Congratulations to everyone that toed the line this past weekend at Chicago or Twin Cities or any other race. Often, just making it to the starting line of a marathon can be a challenge.
Many of you enjoyed PR’s. Congratulations! You worked hard and your work paid off.
Some of you didn’t PR. Congratulations to you as well. You also likely worked very hard, but it just wasn’t your day. Why? I’ve raced a lot of marathons. Some days were great, others sucked. My goal is always to learn from each race. What went right or what didn’t go right. Here are some things I’ve learned over the years:
Tapering vs Peaking: This is a big one. I’ve learned that it’s important to peak going into your race. For years I subscribed to the old school tapering method of 75% of my mileage 3 weeks out, 50% mileage 2 weeks out, and 25% mileage 1 week out. I also took extra days off and was careful to run pretty easy and rest my legs going into a race. With the advances in technology, I’ve noticed how important it is for me to think of this time as a peak phase instead of a taper phase. While my overall training load decreases during this period, my fitness level is still increasing or at least maintaining. I’m still keeping my pace the same or even slightly faster on my runs while decreasing the length of the runs. I’m focusing on improving or at least maintaining my fitness level while minimizing the stress on my body. I’m still running the same number of days, with the exception of maybe an extra day off the week of the race, I’m just shortening the distance slightly. I’m getting in a good workout each week. I’ve learned by doing this that I go into the race feeling fresh and fit. I used to feel very sluggish during my taper, and often felt that way on race day as well. Increase your fitness and decrease your load and you’ll get to race day feeling ready antsy and ready to fly.
Sickness: Out of all the races I’ve run, I bet I’ve been sick 75% of the time. I usually get sick a week or two prior, about the time I start my taper phase. Drastic changes in our training are thought to have an effect on our immune system. Following the peaking process described above seems to help me stay healthy going into a race.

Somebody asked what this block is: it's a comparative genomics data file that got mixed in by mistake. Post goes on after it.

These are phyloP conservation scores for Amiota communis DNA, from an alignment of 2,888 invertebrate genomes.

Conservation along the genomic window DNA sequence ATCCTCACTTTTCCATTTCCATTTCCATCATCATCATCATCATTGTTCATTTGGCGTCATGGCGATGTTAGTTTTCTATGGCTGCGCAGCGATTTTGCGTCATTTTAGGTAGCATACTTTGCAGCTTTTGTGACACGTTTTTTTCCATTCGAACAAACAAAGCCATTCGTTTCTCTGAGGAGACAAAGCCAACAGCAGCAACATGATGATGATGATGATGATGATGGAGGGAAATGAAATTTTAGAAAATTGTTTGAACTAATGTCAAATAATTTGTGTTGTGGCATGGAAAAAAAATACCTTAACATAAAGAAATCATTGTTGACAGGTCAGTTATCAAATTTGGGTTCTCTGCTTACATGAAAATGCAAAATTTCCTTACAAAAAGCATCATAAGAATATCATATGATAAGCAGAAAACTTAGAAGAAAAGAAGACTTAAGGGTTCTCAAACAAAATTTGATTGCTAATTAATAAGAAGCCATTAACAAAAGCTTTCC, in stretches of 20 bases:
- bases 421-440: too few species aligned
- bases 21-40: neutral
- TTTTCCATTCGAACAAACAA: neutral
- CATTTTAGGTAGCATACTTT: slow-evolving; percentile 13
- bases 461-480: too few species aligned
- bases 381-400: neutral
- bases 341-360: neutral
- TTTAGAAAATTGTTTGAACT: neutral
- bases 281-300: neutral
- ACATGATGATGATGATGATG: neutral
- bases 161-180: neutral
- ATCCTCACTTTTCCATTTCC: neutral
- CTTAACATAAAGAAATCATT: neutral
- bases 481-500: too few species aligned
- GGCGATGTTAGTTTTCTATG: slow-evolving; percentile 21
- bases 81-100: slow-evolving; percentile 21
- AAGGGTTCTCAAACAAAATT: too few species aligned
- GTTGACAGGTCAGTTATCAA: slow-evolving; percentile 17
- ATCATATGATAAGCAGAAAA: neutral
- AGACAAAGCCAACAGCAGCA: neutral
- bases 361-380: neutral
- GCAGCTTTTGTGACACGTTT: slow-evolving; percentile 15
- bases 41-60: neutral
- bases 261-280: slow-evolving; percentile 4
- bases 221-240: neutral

Stress: Additional stresses in your life have an impact on your ability to recover. These stresses could be work related, family, grief, or many other forms of stress. Sometimes this just isn’t avoidable, but I do what I can to limit the amount of additional stress leading up to a race.
Sleep: We all know how important sleep is to our recovery. Ideally, you are getting enough sleep to allow your body to be able to recover. Focus on getting good, quality sleep leading up to a race.
Nutrition: I’d say this could be the most important thing I’ve learned about improving my fitness level and therefore my racing ability. This is a very long topic and I won’t get into it too much in this post, but fueling properly leading up to and during a race can have an enormous impact on your performance. I recently raced a trail marathon and ran out of fuel at mile 21. My body noticeably slowed down until I was able to obtain fuel at mile 23 at which point I was able to resume my race pace and finish strong.
Strength training: Maintaining a consistent strength training program is important for all of us, but even more important as we age. Consistently participating in a running specific resistance exercise program will provide you with the strength needed to stay strong at the end of the race. Strength training should be something that is done all year, with the exception of a week or two prior to your race.
Pacing: It’s easy to get caught up in the excitement at the beginning of a race and run too fast without even realizing it. This is the most difficult thing for me personally to fix. It’s tough to control the adrenaline and competitiveness at the beginning of a race. History will always show that negative splitting a marathon is the best way to run your fastest marathon. This is something that is so hard to do, but is important if you want to have your best race possible. If you look at the winning times of the Twin Cities Marathon and the Chicago Marathon you’ll see that the male winners in both races negative split and the female winner of Chicago negative split and the female winner of TCM was close but positive split by about a half minute. Sometimes our goal is just too aggressive for our fitness level and we go out at the pace we intended to, but our fitness level doesn’t allow us to maintain this pace for the duration of the race.
Weather: This is a big one and one that we can’t control. Some of us run better when it’s cold. Some of us prefer it a little warmer. Sunday at TCM would have been too cold for my liking. My body performs better when the temps are in the 50’s. Once the weather dips into the 30’s and 40’s, my performance declines noticeably. We’re all different here, it’s a factor that affects our race and we don’t have any control over. In 2008, I was trained to break 3 hours in the marathon. All of my workouts showed my fitness level being in line with a sub-3 marathon. Marathon morning was in the 70’s in the starting corral and in the high 80’s by race end. I knew that I wouldn’t be able to run the pace I’d hoped to in that heat, so I adjusted from the start and ran a 3:10. I’m pretty sure if I would’ve attempted to run sub-3 pace, I would’ve crashed and burned and run a much slower time that day. Sometimes we just have to accept the weather we are given that day and adjust accordingly.
These are a few examples of things I’ve learned in the past 20 years of marathon racing. I’d be happy to sit down and discuss any of these points in greater detail with any of you and to try to help you learn from your race. Whether you had a PR, or you didn’t have the race you hoped for, learn what you can from the race so you’re able to continue improving in the future.